vintageanchorbooks:

One of the three Murakami vending machines you can find at train stations in Poland.
Colorless Tsukuru Tazaki and His Years of Pilgrimage hits U.S. bookstores (not vending machines, sadly) on 8/12/14!

vintageanchorbooks:

One of the three Murakami vending machines you can find at train stations in Poland.

Colorless Tsukuru Tazaki and His Years of Pilgrimage hits U.S. bookstores (not vending machines, sadly) on 8/12/14!

 theparisreview:

Jane Austen read her own reviews, and took scrupulous notes: “Austen appears to have compiled the reactions of her readers from letters, hearsay, and direct conversations and recorded them on a set of closely written pages around 1815, before her death at the age of forty-one, two years later.”
For more of this morning’s roundup, click here.

theparisreview:

Jane Austen read her own reviews, and took scrupulous notes: “Austen appears to have compiled the reactions of her readers from letters, hearsay, and direct conversations and recorded them on a set of closely written pages around 1815, before her death at the age of forty-one, two years later.”

For more of this morning’s roundup, click here.

 aseaofquotes:

Graham Greene, Orient Express

aseaofquotes:

Graham Greene, Orient Express

 tierradentro:

“Compartment C, Car 293”, 1938, Edward Hopper.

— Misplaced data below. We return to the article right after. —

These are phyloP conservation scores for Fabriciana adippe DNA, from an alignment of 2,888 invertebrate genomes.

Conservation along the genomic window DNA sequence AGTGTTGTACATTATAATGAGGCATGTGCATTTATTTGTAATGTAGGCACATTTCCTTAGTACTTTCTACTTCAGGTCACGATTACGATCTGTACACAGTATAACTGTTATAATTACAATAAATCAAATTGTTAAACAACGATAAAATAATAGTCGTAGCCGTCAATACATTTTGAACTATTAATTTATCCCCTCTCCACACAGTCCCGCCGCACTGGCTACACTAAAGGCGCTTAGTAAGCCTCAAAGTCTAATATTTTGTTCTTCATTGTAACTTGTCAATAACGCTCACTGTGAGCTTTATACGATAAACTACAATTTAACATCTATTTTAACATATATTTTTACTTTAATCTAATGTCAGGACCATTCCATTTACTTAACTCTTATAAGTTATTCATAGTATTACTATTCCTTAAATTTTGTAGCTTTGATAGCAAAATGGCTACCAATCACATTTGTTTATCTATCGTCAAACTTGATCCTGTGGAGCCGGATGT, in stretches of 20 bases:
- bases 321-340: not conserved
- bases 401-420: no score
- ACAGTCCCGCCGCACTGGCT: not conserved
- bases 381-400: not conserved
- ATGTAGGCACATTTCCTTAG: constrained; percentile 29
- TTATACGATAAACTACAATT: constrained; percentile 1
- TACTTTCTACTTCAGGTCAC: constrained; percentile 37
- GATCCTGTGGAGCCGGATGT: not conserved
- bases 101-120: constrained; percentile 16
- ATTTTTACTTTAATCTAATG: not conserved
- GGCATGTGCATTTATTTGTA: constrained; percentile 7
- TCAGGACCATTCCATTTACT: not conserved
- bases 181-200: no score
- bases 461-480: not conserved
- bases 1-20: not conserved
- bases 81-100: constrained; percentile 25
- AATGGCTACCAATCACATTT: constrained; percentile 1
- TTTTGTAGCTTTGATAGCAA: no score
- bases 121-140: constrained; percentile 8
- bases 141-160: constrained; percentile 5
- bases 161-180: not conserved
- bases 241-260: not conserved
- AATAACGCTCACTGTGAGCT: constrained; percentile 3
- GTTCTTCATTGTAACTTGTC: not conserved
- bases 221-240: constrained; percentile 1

tierradentro:

Compartment C, Car 293”, 1938, Edward Hopper.

 weneeddiversebooks:

Victoria H. Smith ‏@VictoriaSmith76 
My reason why #WeNeedDiverseBooks - because I want to see my best friend in fiction. My sister. My brother. My classmates and co-workers. I want to see my community. Our Community.
I had a lover’s quarrel with the world.
— Robert Frost (via coffeebooksandfriends)
 vintageanchorbooks:

“When you come out of the storm, you won’t be the same person who walked in. That’s what this storm’s all about.” ― Haruki Murakami, Kafka on the Shore
(Art source)

vintageanchorbooks:

“When you come out of the storm, you won’t be the same person who walked in. That’s what this storm’s all about.” 
― Haruki Murakami, Kafka on the Shore

(Art source)

 books0977:

Reading (exh. 1927). Henri Lebasque (French, 1865-1937). Oil on canvas. 
Lisa Banner makes light of the “characteristic mysterious aspect” in Lebasque’s work—“the absence of detail in his portrayal of faces.” She notes that the artist “achieves greater intimacy with his subjects by this technique, leaving them the anonymity of disguise by careful omission of facial distinction and coaxing greater expression from the limbs and body poses of his sitters”

books0977:

Reading (exh. 1927). Henri Lebasque (French, 1865-1937). Oil on canvas. 

Lisa Banner makes light of the “characteristic mysterious aspect” in Lebasque’s work—“the absence of detail in his portrayal of faces.” She notes that the artist “achieves greater intimacy with his subjects by this technique, leaving them the anonymity of disguise by careful omission of facial distinction and coaxing greater expression from the limbs and body poses of his sitters”